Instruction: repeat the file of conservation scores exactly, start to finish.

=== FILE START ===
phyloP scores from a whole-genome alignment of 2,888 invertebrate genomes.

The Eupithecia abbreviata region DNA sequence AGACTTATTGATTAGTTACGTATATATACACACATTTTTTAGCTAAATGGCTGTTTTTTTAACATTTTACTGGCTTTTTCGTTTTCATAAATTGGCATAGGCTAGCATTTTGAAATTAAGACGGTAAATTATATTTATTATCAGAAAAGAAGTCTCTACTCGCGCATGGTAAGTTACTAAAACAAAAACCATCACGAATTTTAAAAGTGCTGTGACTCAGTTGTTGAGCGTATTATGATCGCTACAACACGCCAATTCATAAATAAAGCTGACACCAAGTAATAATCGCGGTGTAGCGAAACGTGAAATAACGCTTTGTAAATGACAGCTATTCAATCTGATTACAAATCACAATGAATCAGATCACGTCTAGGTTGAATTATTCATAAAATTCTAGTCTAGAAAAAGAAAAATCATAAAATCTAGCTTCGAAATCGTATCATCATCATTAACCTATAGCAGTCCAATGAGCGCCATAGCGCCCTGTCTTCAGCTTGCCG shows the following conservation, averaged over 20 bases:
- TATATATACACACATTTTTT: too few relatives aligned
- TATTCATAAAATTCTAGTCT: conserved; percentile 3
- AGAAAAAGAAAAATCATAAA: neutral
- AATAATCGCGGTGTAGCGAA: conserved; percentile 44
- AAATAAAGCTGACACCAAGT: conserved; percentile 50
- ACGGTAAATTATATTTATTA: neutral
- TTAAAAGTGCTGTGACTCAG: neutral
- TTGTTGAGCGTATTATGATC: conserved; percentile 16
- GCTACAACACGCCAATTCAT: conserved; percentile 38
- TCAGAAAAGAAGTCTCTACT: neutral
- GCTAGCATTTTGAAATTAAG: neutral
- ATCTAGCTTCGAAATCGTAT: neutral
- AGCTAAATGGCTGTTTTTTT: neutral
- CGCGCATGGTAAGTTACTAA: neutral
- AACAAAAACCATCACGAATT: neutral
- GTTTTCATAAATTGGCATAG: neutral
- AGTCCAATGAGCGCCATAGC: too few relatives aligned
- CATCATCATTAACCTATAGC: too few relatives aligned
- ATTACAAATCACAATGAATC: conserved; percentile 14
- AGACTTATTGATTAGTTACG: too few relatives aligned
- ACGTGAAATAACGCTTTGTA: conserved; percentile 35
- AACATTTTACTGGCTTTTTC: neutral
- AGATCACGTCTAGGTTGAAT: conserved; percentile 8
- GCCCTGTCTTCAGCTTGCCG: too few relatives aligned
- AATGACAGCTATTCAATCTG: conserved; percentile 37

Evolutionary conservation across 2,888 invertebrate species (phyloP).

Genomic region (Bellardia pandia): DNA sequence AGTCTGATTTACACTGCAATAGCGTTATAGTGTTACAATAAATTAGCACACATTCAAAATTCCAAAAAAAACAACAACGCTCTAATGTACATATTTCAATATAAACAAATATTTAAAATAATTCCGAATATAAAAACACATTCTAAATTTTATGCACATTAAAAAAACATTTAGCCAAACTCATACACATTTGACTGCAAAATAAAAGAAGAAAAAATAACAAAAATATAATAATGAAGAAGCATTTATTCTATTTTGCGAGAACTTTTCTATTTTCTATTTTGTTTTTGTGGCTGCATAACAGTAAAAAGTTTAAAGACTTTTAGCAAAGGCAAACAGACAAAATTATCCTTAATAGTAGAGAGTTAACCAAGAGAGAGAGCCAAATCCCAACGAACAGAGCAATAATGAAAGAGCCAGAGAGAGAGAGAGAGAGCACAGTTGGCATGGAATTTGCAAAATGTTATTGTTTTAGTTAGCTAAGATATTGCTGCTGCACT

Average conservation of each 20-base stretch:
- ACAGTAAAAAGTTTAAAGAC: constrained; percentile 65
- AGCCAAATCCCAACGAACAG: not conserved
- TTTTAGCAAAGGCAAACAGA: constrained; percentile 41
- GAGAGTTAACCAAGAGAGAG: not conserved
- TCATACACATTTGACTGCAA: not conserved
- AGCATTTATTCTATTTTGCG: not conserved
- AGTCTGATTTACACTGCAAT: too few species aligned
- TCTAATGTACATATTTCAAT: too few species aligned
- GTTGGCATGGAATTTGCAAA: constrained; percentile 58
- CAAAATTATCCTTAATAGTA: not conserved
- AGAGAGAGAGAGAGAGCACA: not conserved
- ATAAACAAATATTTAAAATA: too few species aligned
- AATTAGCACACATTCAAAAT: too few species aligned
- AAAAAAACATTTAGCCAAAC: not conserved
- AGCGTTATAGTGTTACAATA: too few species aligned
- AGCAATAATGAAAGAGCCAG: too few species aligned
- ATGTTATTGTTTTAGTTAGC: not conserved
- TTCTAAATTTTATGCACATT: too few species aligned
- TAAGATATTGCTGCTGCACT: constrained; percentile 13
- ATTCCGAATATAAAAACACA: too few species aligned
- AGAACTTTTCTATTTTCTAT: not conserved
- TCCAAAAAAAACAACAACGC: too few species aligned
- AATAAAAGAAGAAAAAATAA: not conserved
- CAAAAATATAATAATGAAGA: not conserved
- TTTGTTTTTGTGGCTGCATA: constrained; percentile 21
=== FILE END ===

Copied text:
phyloP scores from a whole-genome alignment of 2,888 invertebrate genomes.

The Eupithecia abbreviata region DNA sequence AGACTTATTGATTAGTTACGTATATATACACACATTTTTTAGCTAAATGGCTGTTTTTTTAACATTTTACTGGCTTTTTCGTTTTCATAAATTGGCATAGGCTAGCATTTTGAAATTAAGACGGTAAATTATATTTATTATCAGAAAAGAAGTCTCTACTCGCGCATGGTAAGTTACTAAAACAAAAACCATCACGAATTTTAAAAGTGCTGTGACTCAGTTGTTGAGCGTATTATGATCGCTACAACACGCCAATTCATAAATAAAGCTGACACCAAGTAATAATCGCGGTGTAGCGAAACGTGAAATAACGCTTTGTAAATGACAGCTATTCAATCTGATTACAAATCACAATGAATCAGATCACGTCTAGGTTGAATTATTCATAAAATTCTAGTCTAGAAAAAGAAAAATCATAAAATCTAGCTTCGAAATCGTATCATCATCATTAACCTATAGCAGTCCAATGAGCGCCATAGCGCCCTGTCTTCAGCTTGCCG shows the following conservation, averaged over 20 bases:
- TATATATACACACATTTTTT: too few relatives aligned
- TATTCATAAAATTCTAGTCT: conserved; percentile 3
- AGAAAAAGAAAAATCATAAA: neutral
- AATAATCGCGGTGTAGCGAA: conserved; percentile 44
- AAATAAAGCTGACACCAAGT: conserved; percentile 50
- ACGGTAAATTATATTTATTA: neutral
- TTAAAAGTGCTGTGACTCAG: neutral
- TTGTTGAGCGTATTATGATC: conserved; percentile 16
- GCTACAACACGCCAATTCAT: conserved; percentile 38
- TCAGAAAAGAAGTCTCTACT: neutral
- GCTAGCATTTTGAAATTAAG: neutral
- ATCTAGCTTCGAAATCGTAT: neutral
- AGCTAAATGGCTGTTTTTTT: neutral
- CGCGCATGGTAAGTTACTAA: neutral
- AACAAAAACCATCACGAATT: neutral
- GTTTTCATAAATTGGCATAG: neutral
- AGTCCAATGAGCGCCATAGC: too few relatives aligned
- CATCATCATTAACCTATAGC: too few relatives aligned
- ATTACAAATCACAATGAATC: conserved; percentile 14
- AGACTTATTGATTAGTTACG: too few relatives aligned
- ACGTGAAATAACGCTTTGTA: conserved; percentile 35
- AACATTTTACTGGCTTTTTC: neutral
- AGATCACGTCTAGGTTGAAT: conserved; percentile 8
- GCCCTGTCTTCAGCTTGCCG: too few relatives aligned
- AATGACAGCTATTCAATCTG: conserved; percentile 37

Evolutionary conservation across 2,888 invertebrate species (phyloP).

Genomic region (Bellardia pandia): DNA sequence AGTCTGATTTACACTGCAATAGCGTTATAGTGTTACAATAAATTAGCACACATTCAAAATTCCAAAAAAAACAACAACGCTCTAATGTACATATTTCAATATAAACAAATATTTAAAATAATTCCGAATATAAAAACACATTCTAAATTTTATGCACATTAAAAAAACATTTAGCCAAACTCATACACATTTGACTGCAAAATAAAAGAAGAAAAAATAACAAAAATATAATAATGAAGAAGCATTTATTCTATTTTGCGAGAACTTTTCTATTTTCTATTTTGTTTTTGTGGCTGCATAACAGTAAAAAGTTTAAAGACTTTTAGCAAAGGCAAACAGACAAAATTATCCTTAATAGTAGAGAGTTAACCAAGAGAGAGAGCCAAATCCCAACGAACAGAGCAATAATGAAAGAGCCAGAGAGAGAGAGAGAGAGCACAGTTGGCATGGAATTTGCAAAATGTTATTGTTTTAGTTAGCTAAGATATTGCTGCTGCACT

Average conservation of each 20-base stretch:
- ACAGTAAAAAGTTTAAAGAC: constrained; percentile 65
- AGCCAAATCCCAACGAACAG: not conserved
- TTTTAGCAAAGGCAAACAGA: constrained; percentile 41
- GAGAGTTAACCAAGAGAGAG: not conserved
- TCATACACATTTGACTGCAA: not conserved
- AGCATTTATTCTATTTTGCG: not conserved
- AGTCTGATTTACACTGCAAT: too few species aligned
- TCTAATGTACATATTTCAAT: too few species aligned
- GTTGGCATGGAATTTGCAAA: constrained; percentile 58
- CAAAATTATCCTTAATAGTA: not conserved
- AGAGAGAGAGAGAGAGCACA: not conserved
- ATAAACAAATATTTAAAATA: too few species aligned
- AATTAGCACACATTCAAAAT: too few species aligned
- AAAAAAACATTTAGCCAAAC: not conserved
- AGCGTTATAGTGTTACAATA: too few species aligned
- AGCAATAATGAAAGAGCCAG: too few species aligned
- ATGTTATTGTTTTAGTTAGC: not conserved
- TTCTAAATTTTATGCACATT: too few species aligned
- TAAGATATTGCTGCTGCACT: constrained; percentile 13
- ATTCCGAATATAAAAACACA: too few species aligned
- AGAACTTTTCTATTTTCTAT: not conserved
- TCCAAAAAAAACAACAACGC: too few species aligned
- AATAAAAGAAGAAAAAATAA: not conserved
- CAAAAATATAATAATGAAGA: not conserved
- TTTGTTTTTGTGGCTGCATA: constrained; percentile 21